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Telecom Industry in India

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    Telecommunication Industry The global system of telecommunication touches nearly all of us through complex networks such as telephones, mobile phones and internet-linked PCs. It plays an important role not just in our individual lives but is also a significant contributor to the world economy. In fact, the worldwide revenue for the telecommunication industry was estimated to be $3. 85 trillion in 2008 where the service revenue alone constituted $1. 7 trillion and is expected to touch $2. 7 trillion by 2013. An expected 11 percent compound annual growth rate at the end of year 2010 for the world telecomm market further demonstrates the importance and potential of this industry. This project is an attempt to understand the telecomm industry through the means of some key players. The inherent dynamism of this industry and its growing importance have propelled us to take up this topic and we hope to be able to faithfully cover is various facets.

    We hereby represent a glimpse of the market, players, metrics and strategies that could be explored by us during the course of this project. Background: Not long ago, this industry was comprised of an elite club of national and regional operators. However with deregulation taking over during the past decade, competition and correspondingly innovation have become the key words. The growth has been in favour of mobile services over the fixed line and internet over voice based communication and though telephone calls continue to be the industry’s biggest revenue generator, high-speed internet access is making its presence felt in a big way.

    Players: For the purpose of this project, we intend to look at some of the key players of this industry in the country like Bharti Airtel, Reliance Communications Ltd. , BSNL, Vodafone, Idea Cellular and Tata Docomo. Bharti Airtel is the largest telecom company in India and first mobile phone company in the world to outsource everything except marketing and sales. Reliance Communications, an ADAG group company, is the first company in the country to offer pan-India coverage for both GSM and CDMA services. Vodafone, the world’s largest mobile telecommunication network company, based on revenue, is now a significant player in India too with the acquisition of Hutch. Idea Cellular, a flagship company of the Aditya Birla group was the first company to launch GPRS/ EDGE while Tata Docomo, the GSM services from TTSL, reinvented the market dynamics with the pay-per-second tariff plans. BSNL, a public sector company, has different considerations than the private players and hence, would also constitute an integral part of our study.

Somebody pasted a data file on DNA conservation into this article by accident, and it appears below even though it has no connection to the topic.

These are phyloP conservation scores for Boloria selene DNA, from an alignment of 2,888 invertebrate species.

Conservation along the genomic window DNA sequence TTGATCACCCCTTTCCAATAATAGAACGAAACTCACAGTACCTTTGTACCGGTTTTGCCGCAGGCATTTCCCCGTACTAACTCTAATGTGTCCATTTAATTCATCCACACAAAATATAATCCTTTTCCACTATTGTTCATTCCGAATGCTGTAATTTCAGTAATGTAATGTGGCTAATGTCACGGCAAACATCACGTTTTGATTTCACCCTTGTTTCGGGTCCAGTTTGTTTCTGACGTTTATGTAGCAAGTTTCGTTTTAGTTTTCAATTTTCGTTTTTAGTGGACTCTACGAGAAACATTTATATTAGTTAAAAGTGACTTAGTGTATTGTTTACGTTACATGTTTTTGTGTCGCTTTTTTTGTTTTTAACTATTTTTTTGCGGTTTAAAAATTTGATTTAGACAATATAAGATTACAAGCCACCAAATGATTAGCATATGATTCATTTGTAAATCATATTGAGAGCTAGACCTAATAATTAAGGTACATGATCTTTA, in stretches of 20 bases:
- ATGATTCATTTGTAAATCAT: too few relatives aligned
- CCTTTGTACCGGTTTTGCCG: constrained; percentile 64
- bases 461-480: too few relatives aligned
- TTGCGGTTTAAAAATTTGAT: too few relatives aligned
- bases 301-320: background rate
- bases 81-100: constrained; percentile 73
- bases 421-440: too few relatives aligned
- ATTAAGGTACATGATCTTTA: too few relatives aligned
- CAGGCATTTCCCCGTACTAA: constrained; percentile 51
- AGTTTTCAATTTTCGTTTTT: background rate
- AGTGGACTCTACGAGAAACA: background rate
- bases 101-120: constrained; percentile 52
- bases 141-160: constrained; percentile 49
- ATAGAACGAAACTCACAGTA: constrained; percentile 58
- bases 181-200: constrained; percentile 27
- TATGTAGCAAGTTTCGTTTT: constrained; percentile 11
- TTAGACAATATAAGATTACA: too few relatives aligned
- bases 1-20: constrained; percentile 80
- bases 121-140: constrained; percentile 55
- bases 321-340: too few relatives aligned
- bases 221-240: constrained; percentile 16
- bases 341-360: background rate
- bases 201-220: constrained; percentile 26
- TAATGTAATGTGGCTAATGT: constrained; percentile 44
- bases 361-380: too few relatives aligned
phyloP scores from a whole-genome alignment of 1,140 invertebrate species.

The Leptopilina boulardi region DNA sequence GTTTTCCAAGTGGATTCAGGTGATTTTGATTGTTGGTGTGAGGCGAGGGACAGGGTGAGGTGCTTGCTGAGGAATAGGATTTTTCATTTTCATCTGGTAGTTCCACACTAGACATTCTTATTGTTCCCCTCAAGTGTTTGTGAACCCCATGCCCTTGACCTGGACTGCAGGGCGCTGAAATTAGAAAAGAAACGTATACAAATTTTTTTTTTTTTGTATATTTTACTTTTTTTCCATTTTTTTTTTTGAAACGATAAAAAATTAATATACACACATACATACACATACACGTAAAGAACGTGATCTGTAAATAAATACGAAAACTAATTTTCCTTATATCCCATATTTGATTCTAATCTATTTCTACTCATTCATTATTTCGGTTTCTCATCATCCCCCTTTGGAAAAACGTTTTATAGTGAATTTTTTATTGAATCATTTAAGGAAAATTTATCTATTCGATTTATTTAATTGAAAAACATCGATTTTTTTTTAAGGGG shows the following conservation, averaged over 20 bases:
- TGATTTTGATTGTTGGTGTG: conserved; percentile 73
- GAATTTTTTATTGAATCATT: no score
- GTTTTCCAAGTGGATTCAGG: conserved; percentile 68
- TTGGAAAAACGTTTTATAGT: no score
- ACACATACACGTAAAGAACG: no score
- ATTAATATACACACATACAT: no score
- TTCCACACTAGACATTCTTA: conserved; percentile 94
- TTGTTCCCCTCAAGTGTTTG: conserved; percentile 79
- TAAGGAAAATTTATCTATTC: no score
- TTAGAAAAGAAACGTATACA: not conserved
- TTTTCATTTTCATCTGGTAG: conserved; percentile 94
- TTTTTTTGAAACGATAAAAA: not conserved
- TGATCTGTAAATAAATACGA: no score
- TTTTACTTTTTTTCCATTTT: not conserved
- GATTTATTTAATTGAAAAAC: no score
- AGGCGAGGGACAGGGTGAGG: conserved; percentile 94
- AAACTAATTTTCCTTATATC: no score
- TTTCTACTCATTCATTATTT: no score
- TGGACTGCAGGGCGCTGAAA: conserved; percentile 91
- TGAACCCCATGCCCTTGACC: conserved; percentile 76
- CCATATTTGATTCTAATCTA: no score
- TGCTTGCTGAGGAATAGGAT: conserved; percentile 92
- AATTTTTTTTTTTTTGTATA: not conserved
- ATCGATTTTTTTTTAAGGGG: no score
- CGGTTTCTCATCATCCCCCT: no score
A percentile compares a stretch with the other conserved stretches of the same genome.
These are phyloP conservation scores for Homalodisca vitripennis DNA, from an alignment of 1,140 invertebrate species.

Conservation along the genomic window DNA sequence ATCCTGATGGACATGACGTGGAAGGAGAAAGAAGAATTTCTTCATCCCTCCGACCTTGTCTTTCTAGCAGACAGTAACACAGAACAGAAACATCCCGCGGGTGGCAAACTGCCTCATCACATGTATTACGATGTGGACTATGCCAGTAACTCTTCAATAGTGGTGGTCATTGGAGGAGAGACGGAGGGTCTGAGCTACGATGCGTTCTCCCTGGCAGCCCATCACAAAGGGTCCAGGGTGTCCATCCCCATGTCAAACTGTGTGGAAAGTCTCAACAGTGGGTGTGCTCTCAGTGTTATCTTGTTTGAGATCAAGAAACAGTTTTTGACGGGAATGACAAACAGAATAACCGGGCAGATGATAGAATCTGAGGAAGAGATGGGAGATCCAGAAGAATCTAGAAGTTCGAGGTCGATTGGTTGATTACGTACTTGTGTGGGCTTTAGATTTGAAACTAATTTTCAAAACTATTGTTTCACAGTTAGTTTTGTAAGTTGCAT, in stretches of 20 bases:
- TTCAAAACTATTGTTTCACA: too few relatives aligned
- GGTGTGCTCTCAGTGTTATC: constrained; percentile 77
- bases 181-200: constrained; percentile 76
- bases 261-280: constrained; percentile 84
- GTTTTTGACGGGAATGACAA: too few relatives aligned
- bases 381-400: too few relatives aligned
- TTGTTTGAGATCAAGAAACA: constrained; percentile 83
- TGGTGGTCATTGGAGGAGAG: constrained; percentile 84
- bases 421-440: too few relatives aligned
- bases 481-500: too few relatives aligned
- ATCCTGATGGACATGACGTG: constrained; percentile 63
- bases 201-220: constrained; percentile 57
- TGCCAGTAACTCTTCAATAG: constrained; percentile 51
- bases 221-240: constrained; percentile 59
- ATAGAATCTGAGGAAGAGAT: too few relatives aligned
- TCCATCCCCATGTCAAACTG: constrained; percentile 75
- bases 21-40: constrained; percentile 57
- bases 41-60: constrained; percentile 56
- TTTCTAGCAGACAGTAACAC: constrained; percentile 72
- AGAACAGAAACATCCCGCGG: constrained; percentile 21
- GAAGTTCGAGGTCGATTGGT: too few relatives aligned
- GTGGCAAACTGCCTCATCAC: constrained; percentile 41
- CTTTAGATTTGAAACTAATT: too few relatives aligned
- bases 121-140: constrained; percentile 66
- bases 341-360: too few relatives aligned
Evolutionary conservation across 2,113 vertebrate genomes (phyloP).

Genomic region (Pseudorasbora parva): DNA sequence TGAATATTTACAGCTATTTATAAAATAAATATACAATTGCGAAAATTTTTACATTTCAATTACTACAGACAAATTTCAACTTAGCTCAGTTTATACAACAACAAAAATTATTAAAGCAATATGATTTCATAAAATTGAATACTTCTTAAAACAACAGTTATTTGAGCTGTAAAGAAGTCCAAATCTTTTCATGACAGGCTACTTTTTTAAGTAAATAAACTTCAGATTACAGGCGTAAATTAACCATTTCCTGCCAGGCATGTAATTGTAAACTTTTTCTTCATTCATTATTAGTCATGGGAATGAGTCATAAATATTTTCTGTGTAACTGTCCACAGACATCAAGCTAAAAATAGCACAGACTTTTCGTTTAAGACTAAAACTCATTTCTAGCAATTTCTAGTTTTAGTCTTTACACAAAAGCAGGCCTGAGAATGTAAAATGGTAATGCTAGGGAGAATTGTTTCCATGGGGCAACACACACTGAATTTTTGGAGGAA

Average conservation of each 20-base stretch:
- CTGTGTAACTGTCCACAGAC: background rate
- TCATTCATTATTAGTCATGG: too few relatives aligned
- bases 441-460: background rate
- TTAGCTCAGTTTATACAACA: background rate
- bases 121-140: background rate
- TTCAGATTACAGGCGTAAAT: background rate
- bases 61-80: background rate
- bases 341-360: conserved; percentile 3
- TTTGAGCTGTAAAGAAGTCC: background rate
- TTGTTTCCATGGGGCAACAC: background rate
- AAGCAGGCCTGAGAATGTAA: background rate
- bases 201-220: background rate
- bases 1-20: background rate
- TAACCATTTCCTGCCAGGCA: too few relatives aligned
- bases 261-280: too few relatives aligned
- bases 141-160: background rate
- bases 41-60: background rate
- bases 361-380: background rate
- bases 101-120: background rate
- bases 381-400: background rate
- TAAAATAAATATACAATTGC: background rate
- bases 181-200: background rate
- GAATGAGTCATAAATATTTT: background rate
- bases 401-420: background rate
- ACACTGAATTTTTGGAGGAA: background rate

Market: In terms of customers, this industry spans from the residential and small business operators to the major corporate houses to fellow telecomm companies. Each of these segments has its own set of challenges but it is believed that the residential and small business markets are the toughest- With hundreds of players in the market, competitors rely heavily on the cost leadership strategy. The corporate market, on the other hand, is more conscious of quality and reliability and is less price sensitive. Opportunity for income is also found in providing network connectivity to other telecom companies providing wholesaling circuits to heavy network users like internet service providers and large corporations. In this segment players with far-reaching networks seem to have the greatest advantage. In terms of Porter’s five forces, a brief analysis can be done as follows: 1. Threat of New Entrants: The biggest barrier to entry in this capital-intensive industry is access to finance. To cover high fixed costs, serious contenders typically require a lot of cash.